Duty to Warn Third Parties of Danger Posed by Mental Health Patient
Maas v. UPMC, 192 A.3d 1139 (Pa. Super. 2018), allocatur granted Feb. 13, 2019, appeal docket 7 WAP 2019
The issue in this case is whether mental health professionals have a duty to warn unidentified neighbors of a mental health patient under their care who they know may be at risk of bodily harm from the patient. Lisa Maas, an 18-year old culinary institute student, was stabbed to death with scissors by her neighbor who lived four doors away on the fourth floor of her Oakland apartment building. The killer was a mental health patient who had on multiple occasions communicated to the UPMC mental health professionals who cared for him, and who were aware of his living arrangements because they placed him in his apartment, his intent to kill his neighbor and his next-door neighbor. He explained that he was going to use scissors to stab his neighbor. Shortly before he killed Lisa Maas, he told the UPMC defendants that he was carrying scissors on his person for that purpose. However, the patient never identified “his neighbor” by name, so that the health care providers did not know that Lisa Maas was a person he was targeting.
Pennsylvania law imposes a duty on mental health professionals to warn third parties of the danger posed by a mental health patient in limited circumstances, where:
(1) a special relationship exists between the mental health professional and the patient; (2) the patient has communicated to the mental health professional a specific and immediate threat of serious bodily injury; (3) the patient’s threat is against a specifically identified or readily identifiable third party; and (4) the mental health professional determines, or should determine, that the patient presents a serious danger of violence to the third party.
Emerich v. Philadelphia Center for Human Development, Inc., 720 A.2d 1032, 1043 (Pa. 1998).
This case involves the third prong. Under the undisputed facts here, the trial court denied UPMC’s motion for summary judgment, the Superior Court affirmed, and the Supreme Court has now granted allocatur. UPMC contends that since no potential victim was identified by name, it had no duty to warn. Plaintiff and the lower courts, on the other hand, take the position that under the third prong of Emerich, the duty to warn exists where the target is identifiable, not just identified by name, and that mental health professionals must use reasonable efforts to identify the victim.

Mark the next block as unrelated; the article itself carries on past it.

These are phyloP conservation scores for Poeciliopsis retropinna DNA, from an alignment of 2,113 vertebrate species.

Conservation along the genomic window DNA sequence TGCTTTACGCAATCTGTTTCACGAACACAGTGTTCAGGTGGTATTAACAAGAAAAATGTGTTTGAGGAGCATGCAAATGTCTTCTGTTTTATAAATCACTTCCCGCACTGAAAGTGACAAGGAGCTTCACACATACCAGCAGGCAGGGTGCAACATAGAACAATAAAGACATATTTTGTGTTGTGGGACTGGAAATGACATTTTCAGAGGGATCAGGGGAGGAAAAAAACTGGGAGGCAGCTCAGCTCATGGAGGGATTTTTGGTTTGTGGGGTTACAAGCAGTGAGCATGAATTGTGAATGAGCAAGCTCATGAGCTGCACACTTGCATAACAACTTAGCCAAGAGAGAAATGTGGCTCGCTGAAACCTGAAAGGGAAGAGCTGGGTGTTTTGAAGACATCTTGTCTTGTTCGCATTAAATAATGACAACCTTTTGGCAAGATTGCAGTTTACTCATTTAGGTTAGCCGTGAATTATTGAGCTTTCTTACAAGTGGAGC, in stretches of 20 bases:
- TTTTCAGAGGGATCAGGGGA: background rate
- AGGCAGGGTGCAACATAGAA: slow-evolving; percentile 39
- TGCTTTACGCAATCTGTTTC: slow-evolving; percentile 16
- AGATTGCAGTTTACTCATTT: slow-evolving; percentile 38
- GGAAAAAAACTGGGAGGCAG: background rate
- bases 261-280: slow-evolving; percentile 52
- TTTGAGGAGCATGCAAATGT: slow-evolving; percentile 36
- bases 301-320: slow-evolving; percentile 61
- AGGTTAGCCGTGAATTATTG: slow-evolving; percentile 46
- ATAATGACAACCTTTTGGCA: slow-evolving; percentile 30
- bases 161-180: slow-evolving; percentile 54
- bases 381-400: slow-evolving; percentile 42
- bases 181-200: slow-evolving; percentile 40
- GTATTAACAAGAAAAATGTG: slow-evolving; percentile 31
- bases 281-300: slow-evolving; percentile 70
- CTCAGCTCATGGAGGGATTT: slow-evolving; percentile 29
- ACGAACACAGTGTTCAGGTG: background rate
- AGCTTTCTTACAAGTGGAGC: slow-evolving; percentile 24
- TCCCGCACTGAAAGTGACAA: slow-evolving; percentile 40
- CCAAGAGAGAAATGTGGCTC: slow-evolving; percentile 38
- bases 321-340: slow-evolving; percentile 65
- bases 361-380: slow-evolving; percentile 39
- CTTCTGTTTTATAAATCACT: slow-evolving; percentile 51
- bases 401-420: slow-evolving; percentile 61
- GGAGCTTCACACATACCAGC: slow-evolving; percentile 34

Here, where the UPMC mental health professionals knew where their patient lived, having assisted him in securing his fourth floor apartment, the Superior Court reasoned that:
Practically speaking, the identities of [the patient’s] fourth floor neighbors could be readily ascertained from the building management in order to communicate a reasonable warning. Alternatively, the proximity of their apartments to Mr. Andrews’s apartment made it possible to warn these individuals even without knowing their names.
We agree with the trial court that Administratrix made the requisite prima facie showing of a duty under Emerich. The remaining questions as to whether the UPMC Defendants breached that duty, whether their conduct fell below the standard of care, and if so, whether it was a cause in fact of Lisa Maas’s death, are questions of fact for the jury.
Slip Op. at 17-18, 20.
The Supreme Court’s grant of allocatur is phrased as the following question:
Can an “identifiable third party” for purposes of a mental health professional’s duty to warn third parties consist of a group of unnamed neighbors under Emerich v. Philadelphia Center for Human Development, Inc., 720 A.2d 1032 (Pa. 1998), which limits a mental health professional’s duty to warn to specific, imminent threats of serious bodily injury made against specifically identified or readily identifiable third parties?
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If you are interested or would like more information, contact Kevin McKeon or Dennis Whitaker.